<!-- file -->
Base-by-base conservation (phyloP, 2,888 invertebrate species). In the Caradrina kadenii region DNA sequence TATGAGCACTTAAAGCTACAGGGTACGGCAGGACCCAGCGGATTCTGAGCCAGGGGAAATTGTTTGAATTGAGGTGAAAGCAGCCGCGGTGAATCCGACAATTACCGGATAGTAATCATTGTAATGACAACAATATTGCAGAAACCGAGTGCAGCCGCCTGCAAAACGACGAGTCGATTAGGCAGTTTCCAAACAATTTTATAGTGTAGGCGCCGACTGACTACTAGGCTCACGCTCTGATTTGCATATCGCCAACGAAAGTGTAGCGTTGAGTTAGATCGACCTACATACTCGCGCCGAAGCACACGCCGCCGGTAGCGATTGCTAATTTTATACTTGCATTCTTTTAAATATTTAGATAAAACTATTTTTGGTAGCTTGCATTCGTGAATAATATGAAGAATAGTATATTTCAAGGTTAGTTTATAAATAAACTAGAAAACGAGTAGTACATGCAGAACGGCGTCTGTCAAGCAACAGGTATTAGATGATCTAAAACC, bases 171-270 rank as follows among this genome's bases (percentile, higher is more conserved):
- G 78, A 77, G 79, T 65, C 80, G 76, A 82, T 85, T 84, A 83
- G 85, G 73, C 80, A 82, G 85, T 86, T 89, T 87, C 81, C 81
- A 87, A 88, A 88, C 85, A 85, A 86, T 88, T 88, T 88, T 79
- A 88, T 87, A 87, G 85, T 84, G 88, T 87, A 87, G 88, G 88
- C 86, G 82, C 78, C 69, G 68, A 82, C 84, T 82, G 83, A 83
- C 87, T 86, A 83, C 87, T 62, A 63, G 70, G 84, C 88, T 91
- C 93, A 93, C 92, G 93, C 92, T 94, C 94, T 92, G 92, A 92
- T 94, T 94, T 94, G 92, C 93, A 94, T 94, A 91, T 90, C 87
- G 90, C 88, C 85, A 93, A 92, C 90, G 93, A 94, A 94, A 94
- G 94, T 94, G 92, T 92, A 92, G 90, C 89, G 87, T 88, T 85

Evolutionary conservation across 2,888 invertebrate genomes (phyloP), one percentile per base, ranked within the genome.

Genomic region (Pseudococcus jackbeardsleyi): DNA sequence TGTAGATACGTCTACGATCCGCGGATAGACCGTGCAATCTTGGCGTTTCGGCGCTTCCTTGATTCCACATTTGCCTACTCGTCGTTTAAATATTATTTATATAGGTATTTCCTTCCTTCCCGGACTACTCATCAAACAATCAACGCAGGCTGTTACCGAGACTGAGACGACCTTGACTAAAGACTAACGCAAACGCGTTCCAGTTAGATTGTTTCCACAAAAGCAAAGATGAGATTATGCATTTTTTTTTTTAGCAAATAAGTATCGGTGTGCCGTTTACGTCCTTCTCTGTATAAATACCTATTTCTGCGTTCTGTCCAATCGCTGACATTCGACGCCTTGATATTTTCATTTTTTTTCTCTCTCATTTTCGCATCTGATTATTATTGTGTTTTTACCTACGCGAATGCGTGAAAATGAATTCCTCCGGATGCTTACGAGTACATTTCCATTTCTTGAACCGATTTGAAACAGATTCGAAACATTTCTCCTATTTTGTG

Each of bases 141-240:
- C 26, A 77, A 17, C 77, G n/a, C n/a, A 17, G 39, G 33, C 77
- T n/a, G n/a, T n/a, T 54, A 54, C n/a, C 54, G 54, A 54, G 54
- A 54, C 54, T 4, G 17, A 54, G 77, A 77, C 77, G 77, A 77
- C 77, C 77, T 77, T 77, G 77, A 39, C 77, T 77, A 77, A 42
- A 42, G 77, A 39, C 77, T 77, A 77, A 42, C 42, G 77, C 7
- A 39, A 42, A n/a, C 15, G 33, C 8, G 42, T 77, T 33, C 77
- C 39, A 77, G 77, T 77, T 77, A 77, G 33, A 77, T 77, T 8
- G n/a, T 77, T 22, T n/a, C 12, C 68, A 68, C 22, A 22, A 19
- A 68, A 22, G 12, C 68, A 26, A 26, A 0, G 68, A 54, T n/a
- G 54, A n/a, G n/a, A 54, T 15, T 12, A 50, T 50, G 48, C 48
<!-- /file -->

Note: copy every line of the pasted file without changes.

Base-by-base conservation (phyloP, 2,888 invertebrate species). In the Caradrina kadenii region DNA sequence TATGAGCACTTAAAGCTACAGGGTACGGCAGGACCCAGCGGATTCTGAGCCAGGGGAAATTGTTTGAATTGAGGTGAAAGCAGCCGCGGTGAATCCGACAATTACCGGATAGTAATCATTGTAATGACAACAATATTGCAGAAACCGAGTGCAGCCGCCTGCAAAACGACGAGTCGATTAGGCAGTTTCCAAACAATTTTATAGTGTAGGCGCCGACTGACTACTAGGCTCACGCTCTGATTTGCATATCGCCAACGAAAGTGTAGCGTTGAGTTAGATCGACCTACATACTCGCGCCGAAGCACACGCCGCCGGTAGCGATTGCTAATTTTATACTTGCATTCTTTTAAATATTTAGATAAAACTATTTTTGGTAGCTTGCATTCGTGAATAATATGAAGAATAGTATATTTCAAGGTTAGTTTATAAATAAACTAGAAAACGAGTAGTACATGCAGAACGGCGTCTGTCAAGCAACAGGTATTAGATGATCTAAAACC, bases 171-270 rank as follows among this genome's bases (percentile, higher is more conserved):
- G 78, A 77, G 79, T 65, C 80, G 76, A 82, T 85, T 84, A 83
- G 85, G 73, C 80, A 82, G 85, T 86, T 89, T 87, C 81, C 81
- A 87, A 88, A 88, C 85, A 85, A 86, T 88, T 88, T 88, T 79
- A 88, T 87, A 87, G 85, T 84, G 88, T 87, A 87, G 88, G 88
- C 86, G 82, C 78, C 69, G 68, A 82, C 84, T 82, G 83, A 83
- C 87, T 86, A 83, C 87, T 62, A 63, G 70, G 84, C 88, T 91
- C 93, A 93, C 92, G 93, C 92, T 94, C 94, T 92, G 92, A 92
- T 94, T 94, T 94, G 92, C 93, A 94, T 94, A 91, T 90, C 87
- G 90, C 88, C 85, A 93, A 92, C 90, G 93, A 94, A 94, A 94
- G 94, T 94, G 92, T 92, A 92, G 90, C 89, G 87, T 88, T 85

Evolutionary conservation across 2,888 invertebrate genomes (phyloP), one percentile per base, ranked within the genome.

Genomic region (Pseudococcus jackbeardsleyi): DNA sequence TGTAGATACGTCTACGATCCGCGGATAGACCGTGCAATCTTGGCGTTTCGGCGCTTCCTTGATTCCACATTTGCCTACTCGTCGTTTAAATATTATTTATATAGGTATTTCCTTCCTTCCCGGACTACTCATCAAACAATCAACGCAGGCTGTTACCGAGACTGAGACGACCTTGACTAAAGACTAACGCAAACGCGTTCCAGTTAGATTGTTTCCACAAAAGCAAAGATGAGATTATGCATTTTTTTTTTTAGCAAATAAGTATCGGTGTGCCGTTTACGTCCTTCTCTGTATAAATACCTATTTCTGCGTTCTGTCCAATCGCTGACATTCGACGCCTTGATATTTTCATTTTTTTTCTCTCTCATTTTCGCATCTGATTATTATTGTGTTTTTACCTACGCGAATGCGTGAAAATGAATTCCTCCGGATGCTTACGAGTACATTTCCATTTCTTGAACCGATTTGAAACAGATTCGAAACATTTCTCCTATTTTGTG

Each of bases 141-240:
- C 26, A 77, A 17, C 77, G n/a, C n/a, A 17, G 39, G 33, C 77
- T n/a, G n/a, T n/a, T 54, A 54, C n/a, C 54, G 54, A 54, G 54
- A 54, C 54, T 4, G 17, A 54, G 77, A 77, C 77, G 77, A 77
- C 77, C 77, T 77, T 77, G 77, A 39, C 77, T 77, A 77, A 42
- A 42, G 77, A 39, C 77, T 77, A 77, A 42, C 42, G 77, C 7
- A 39, A 42, A n/a, C 15, G 33, C 8, G 42, T 77, T 33, C 77
- C 39, A 77, G 77, T 77, T 77, A 77, G 33, A 77, T 77, T 8
- G n/a, T 77, T 22, T n/a, C 12, C 68, A 68, C 22, A 22, A 19
- A 68, A 22, G 12, C 68, A 26, A 26, A 0, G 68, A 54, T n/a
- G 54, A n/a, G n/a, A 54, T 15, T 12, A 50, T 50, G 48, C 48